Output from computer 100 represents a fraction comprising inbound lane occupancy minus outbound lane occupancy divided by inbound lane occupancy plus outbound lane occupancy. Positive inbound lane occupancy is provided in the fraction numerator by positive input voltages through resistors 260 and 262. Since presence detectors are used in the system, during the entire interval in which a vehicle is sensed by an inbound presence detector, a positive increment of charge is applied to capacitor 258. Similarly, negative outbound lane occupancy is provided from the negative voltage source through either resistor 264 or 266, during the entire interval in which a vehicle is sensed by the outbound presence detector associated therewith. To obtain the sum of inbound and outbound lane occupancies in the denominator of the fraction, feedback voltage is provided through any of resistors 268, 270, 272 or 274, depending upon which of the vehicle detectors is sensing a vehicle, during the entire interval in which the detector senses the vehicle.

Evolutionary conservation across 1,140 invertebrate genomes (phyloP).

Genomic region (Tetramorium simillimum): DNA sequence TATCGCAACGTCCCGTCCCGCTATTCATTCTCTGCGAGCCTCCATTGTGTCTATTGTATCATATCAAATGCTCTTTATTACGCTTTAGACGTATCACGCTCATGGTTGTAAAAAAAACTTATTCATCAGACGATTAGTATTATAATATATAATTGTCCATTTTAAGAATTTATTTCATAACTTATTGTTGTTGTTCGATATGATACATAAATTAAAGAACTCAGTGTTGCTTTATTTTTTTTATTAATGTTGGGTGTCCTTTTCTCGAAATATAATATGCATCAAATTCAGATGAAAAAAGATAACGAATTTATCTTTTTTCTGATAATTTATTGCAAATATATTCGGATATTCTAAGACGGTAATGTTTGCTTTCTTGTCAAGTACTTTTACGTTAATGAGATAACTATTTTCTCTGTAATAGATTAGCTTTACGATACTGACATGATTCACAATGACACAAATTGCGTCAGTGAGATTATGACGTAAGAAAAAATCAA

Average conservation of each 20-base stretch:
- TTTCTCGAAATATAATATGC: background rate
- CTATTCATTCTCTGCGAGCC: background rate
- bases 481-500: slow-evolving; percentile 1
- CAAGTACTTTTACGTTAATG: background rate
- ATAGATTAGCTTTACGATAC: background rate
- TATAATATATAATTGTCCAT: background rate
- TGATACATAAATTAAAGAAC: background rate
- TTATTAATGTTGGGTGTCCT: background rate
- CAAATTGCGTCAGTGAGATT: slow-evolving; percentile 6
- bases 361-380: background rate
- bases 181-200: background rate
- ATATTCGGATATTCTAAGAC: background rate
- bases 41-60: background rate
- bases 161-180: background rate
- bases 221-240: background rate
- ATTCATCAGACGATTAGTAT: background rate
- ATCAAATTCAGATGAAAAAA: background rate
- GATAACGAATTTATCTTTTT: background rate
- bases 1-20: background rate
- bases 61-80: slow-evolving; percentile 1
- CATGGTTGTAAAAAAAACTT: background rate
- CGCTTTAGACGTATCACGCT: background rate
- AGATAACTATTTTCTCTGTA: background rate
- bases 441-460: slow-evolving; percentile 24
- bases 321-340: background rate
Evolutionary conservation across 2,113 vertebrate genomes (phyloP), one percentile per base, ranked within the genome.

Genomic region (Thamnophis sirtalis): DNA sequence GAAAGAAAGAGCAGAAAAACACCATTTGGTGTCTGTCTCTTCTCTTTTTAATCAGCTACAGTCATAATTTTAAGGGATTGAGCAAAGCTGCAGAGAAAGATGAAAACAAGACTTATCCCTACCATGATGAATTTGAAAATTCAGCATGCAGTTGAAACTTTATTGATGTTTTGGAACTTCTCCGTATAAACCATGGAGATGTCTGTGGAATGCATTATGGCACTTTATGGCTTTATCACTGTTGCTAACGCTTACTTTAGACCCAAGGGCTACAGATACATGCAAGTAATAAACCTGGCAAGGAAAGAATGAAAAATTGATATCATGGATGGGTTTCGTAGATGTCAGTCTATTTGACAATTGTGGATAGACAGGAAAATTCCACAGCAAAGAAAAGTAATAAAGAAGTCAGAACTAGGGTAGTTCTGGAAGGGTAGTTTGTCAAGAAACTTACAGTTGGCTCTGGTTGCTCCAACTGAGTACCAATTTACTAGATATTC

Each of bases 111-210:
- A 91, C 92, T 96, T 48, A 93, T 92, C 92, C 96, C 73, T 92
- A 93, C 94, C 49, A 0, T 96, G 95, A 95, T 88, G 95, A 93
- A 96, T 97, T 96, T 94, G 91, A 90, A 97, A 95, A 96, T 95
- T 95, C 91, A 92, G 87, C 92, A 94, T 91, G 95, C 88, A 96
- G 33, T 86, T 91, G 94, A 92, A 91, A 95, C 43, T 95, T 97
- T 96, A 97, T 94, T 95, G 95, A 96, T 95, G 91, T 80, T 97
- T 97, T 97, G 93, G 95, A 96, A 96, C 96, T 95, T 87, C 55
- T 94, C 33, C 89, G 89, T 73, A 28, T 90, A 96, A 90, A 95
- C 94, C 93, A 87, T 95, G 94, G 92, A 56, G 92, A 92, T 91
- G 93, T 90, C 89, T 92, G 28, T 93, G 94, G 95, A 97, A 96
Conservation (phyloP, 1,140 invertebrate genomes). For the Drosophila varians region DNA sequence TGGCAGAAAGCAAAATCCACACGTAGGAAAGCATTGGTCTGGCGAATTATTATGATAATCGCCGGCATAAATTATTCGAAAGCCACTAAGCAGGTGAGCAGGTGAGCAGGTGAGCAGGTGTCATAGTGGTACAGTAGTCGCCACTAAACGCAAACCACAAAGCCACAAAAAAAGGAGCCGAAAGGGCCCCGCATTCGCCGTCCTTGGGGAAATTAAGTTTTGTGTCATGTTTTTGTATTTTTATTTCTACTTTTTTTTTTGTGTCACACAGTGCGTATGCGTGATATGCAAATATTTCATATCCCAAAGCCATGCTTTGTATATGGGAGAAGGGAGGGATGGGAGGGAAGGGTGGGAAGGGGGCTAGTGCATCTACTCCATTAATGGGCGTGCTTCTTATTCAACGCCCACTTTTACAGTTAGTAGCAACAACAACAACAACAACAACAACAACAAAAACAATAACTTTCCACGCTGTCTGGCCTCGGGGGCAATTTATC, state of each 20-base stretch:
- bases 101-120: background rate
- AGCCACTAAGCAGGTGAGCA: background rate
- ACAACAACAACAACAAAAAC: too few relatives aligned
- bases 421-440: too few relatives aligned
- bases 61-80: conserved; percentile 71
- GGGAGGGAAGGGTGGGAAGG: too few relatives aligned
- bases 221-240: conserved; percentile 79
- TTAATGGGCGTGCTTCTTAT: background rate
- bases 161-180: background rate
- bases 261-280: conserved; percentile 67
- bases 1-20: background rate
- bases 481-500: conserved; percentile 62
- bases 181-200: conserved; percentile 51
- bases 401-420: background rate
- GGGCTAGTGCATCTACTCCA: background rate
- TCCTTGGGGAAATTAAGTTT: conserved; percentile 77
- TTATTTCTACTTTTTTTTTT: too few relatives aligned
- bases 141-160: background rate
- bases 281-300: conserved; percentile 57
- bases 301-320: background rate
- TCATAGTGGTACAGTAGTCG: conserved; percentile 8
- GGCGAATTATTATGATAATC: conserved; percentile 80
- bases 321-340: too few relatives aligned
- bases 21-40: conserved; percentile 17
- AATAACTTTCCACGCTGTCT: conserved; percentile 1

The foregoing may be proven mathematically as follows:

Let T=any fixed time interval.

Let the percent of time interval T in which front contacts 240 and 242 are closed P Let the percent of time interval T in which front contacts 244 and 246 are closed=P Let the present of time interval T in which front contacts 248 and 250 are closed=P Let the percent of time interval T in which front contacts 252 and 254 are closed=P Let t =actual time in interval T during which front contacts 240 and 242 are closed.

Let t actual time in interval T during which front contacts 244 and 246 are closed.